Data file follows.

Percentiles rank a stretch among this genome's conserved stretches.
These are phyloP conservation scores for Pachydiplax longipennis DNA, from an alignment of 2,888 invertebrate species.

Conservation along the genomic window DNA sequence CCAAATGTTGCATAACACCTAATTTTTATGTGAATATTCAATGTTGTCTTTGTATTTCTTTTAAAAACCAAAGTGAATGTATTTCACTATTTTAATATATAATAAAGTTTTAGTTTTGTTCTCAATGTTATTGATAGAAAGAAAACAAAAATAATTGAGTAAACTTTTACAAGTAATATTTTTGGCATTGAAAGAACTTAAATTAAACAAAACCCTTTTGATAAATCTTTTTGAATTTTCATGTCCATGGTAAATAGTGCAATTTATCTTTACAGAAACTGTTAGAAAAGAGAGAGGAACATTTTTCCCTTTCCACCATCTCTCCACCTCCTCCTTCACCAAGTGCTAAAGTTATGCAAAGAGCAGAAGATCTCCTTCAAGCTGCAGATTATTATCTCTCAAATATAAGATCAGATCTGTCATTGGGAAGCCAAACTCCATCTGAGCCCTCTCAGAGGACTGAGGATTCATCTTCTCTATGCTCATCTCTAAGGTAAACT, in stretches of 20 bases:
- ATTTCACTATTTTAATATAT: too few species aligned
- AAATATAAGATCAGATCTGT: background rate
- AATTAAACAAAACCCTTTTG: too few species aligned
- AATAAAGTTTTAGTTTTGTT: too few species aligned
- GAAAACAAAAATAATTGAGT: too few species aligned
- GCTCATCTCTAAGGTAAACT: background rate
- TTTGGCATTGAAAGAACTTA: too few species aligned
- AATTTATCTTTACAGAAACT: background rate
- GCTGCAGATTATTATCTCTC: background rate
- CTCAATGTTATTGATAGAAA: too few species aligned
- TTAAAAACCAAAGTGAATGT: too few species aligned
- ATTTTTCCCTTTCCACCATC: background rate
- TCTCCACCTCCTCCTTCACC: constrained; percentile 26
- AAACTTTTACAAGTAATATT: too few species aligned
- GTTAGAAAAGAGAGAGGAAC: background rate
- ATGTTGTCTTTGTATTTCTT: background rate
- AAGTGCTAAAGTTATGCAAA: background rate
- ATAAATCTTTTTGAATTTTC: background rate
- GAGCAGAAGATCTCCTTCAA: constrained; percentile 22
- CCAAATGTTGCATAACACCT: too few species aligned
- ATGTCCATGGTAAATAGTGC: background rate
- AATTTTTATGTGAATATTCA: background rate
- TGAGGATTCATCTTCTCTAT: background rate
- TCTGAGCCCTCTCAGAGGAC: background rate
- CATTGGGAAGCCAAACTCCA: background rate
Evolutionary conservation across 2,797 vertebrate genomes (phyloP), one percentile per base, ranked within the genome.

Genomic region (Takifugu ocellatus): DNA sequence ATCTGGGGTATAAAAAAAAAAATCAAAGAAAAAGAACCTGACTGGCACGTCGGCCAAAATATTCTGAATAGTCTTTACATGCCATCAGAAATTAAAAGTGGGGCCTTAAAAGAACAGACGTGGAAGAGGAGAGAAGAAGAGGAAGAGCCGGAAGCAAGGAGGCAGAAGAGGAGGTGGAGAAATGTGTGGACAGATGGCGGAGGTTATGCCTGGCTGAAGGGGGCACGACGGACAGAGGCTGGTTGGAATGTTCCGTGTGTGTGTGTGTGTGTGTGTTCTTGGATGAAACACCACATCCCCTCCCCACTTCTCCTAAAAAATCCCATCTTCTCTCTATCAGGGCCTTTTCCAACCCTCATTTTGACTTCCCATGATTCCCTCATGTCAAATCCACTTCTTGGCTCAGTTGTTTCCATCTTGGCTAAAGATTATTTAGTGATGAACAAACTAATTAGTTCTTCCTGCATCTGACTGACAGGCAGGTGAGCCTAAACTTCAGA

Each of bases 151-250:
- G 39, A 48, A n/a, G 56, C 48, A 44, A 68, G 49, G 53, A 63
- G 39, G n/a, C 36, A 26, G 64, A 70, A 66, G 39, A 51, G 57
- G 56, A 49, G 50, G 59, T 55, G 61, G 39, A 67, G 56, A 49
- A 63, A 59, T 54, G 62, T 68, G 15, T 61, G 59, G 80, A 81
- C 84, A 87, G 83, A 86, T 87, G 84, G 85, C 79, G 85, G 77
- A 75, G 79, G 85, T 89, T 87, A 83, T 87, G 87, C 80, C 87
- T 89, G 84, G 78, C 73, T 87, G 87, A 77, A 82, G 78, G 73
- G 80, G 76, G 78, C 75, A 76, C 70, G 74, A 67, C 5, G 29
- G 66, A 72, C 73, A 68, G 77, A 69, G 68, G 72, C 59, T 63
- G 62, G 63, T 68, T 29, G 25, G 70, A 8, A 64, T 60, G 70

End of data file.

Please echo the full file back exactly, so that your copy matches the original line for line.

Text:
Percentiles rank a stretch among this genome's conserved stretches.
These are phyloP conservation scores for Pachydiplax longipennis DNA, from an alignment of 2,888 invertebrate species.

Conservation along the genomic window DNA sequence CCAAATGTTGCATAACACCTAATTTTTATGTGAATATTCAATGTTGTCTTTGTATTTCTTTTAAAAACCAAAGTGAATGTATTTCACTATTTTAATATATAATAAAGTTTTAGTTTTGTTCTCAATGTTATTGATAGAAAGAAAACAAAAATAATTGAGTAAACTTTTACAAGTAATATTTTTGGCATTGAAAGAACTTAAATTAAACAAAACCCTTTTGATAAATCTTTTTGAATTTTCATGTCCATGGTAAATAGTGCAATTTATCTTTACAGAAACTGTTAGAAAAGAGAGAGGAACATTTTTCCCTTTCCACCATCTCTCCACCTCCTCCTTCACCAAGTGCTAAAGTTATGCAAAGAGCAGAAGATCTCCTTCAAGCTGCAGATTATTATCTCTCAAATATAAGATCAGATCTGTCATTGGGAAGCCAAACTCCATCTGAGCCCTCTCAGAGGACTGAGGATTCATCTTCTCTATGCTCATCTCTAAGGTAAACT, in stretches of 20 bases:
- ATTTCACTATTTTAATATAT: too few species aligned
- AAATATAAGATCAGATCTGT: background rate
- AATTAAACAAAACCCTTTTG: too few species aligned
- AATAAAGTTTTAGTTTTGTT: too few species aligned
- GAAAACAAAAATAATTGAGT: too few species aligned
- GCTCATCTCTAAGGTAAACT: background rate
- TTTGGCATTGAAAGAACTTA: too few species aligned
- AATTTATCTTTACAGAAACT: background rate
- GCTGCAGATTATTATCTCTC: background rate
- CTCAATGTTATTGATAGAAA: too few species aligned
- TTAAAAACCAAAGTGAATGT: too few species aligned
- ATTTTTCCCTTTCCACCATC: background rate
- TCTCCACCTCCTCCTTCACC: constrained; percentile 26
- AAACTTTTACAAGTAATATT: too few species aligned
- GTTAGAAAAGAGAGAGGAAC: background rate
- ATGTTGTCTTTGTATTTCTT: background rate
- AAGTGCTAAAGTTATGCAAA: background rate
- ATAAATCTTTTTGAATTTTC: background rate
- GAGCAGAAGATCTCCTTCAA: constrained; percentile 22
- CCAAATGTTGCATAACACCT: too few species aligned
- ATGTCCATGGTAAATAGTGC: background rate
- AATTTTTATGTGAATATTCA: background rate
- TGAGGATTCATCTTCTCTAT: background rate
- TCTGAGCCCTCTCAGAGGAC: background rate
- CATTGGGAAGCCAAACTCCA: background rate
Evolutionary conservation across 2,797 vertebrate genomes (phyloP), one percentile per base, ranked within the genome.

Genomic region (Takifugu ocellatus): DNA sequence ATCTGGGGTATAAAAAAAAAAATCAAAGAAAAAGAACCTGACTGGCACGTCGGCCAAAATATTCTGAATAGTCTTTACATGCCATCAGAAATTAAAAGTGGGGCCTTAAAAGAACAGACGTGGAAGAGGAGAGAAGAAGAGGAAGAGCCGGAAGCAAGGAGGCAGAAGAGGAGGTGGAGAAATGTGTGGACAGATGGCGGAGGTTATGCCTGGCTGAAGGGGGCACGACGGACAGAGGCTGGTTGGAATGTTCCGTGTGTGTGTGTGTGTGTGTGTTCTTGGATGAAACACCACATCCCCTCCCCACTTCTCCTAAAAAATCCCATCTTCTCTCTATCAGGGCCTTTTCCAACCCTCATTTTGACTTCCCATGATTCCCTCATGTCAAATCCACTTCTTGGCTCAGTTGTTTCCATCTTGGCTAAAGATTATTTAGTGATGAACAAACTAATTAGTTCTTCCTGCATCTGACTGACAGGCAGGTGAGCCTAAACTTCAGA

Each of bases 151-250:
- G 39, A 48, A n/a, G 56, C 48, A 44, A 68, G 49, G 53, A 63
- G 39, G n/a, C 36, A 26, G 64, A 70, A 66, G 39, A 51, G 57
- G 56, A 49, G 50, G 59, T 55, G 61, G 39, A 67, G 56, A 49
- A 63, A 59, T 54, G 62, T 68, G 15, T 61, G 59, G 80, A 81
- C 84, A 87, G 83, A 86, T 87, G 84, G 85, C 79, G 85, G 77
- A 75, G 79, G 85, T 89, T 87, A 83, T 87, G 87, C 80, C 87
- T 89, G 84, G 78, C 73, T 87, G 87, A 77, A 82, G 78, G 73
- G 80, G 76, G 78, C 75, A 76, C 70, G 74, A 67, C 5, G 29
- G 66, A 72, C 73, A 68, G 77, A 69, G 68, G 72, C 59, T 63
- G 62, G 63, T 68, T 29, G 25, G 70, A 8, A 64, T 60, G 70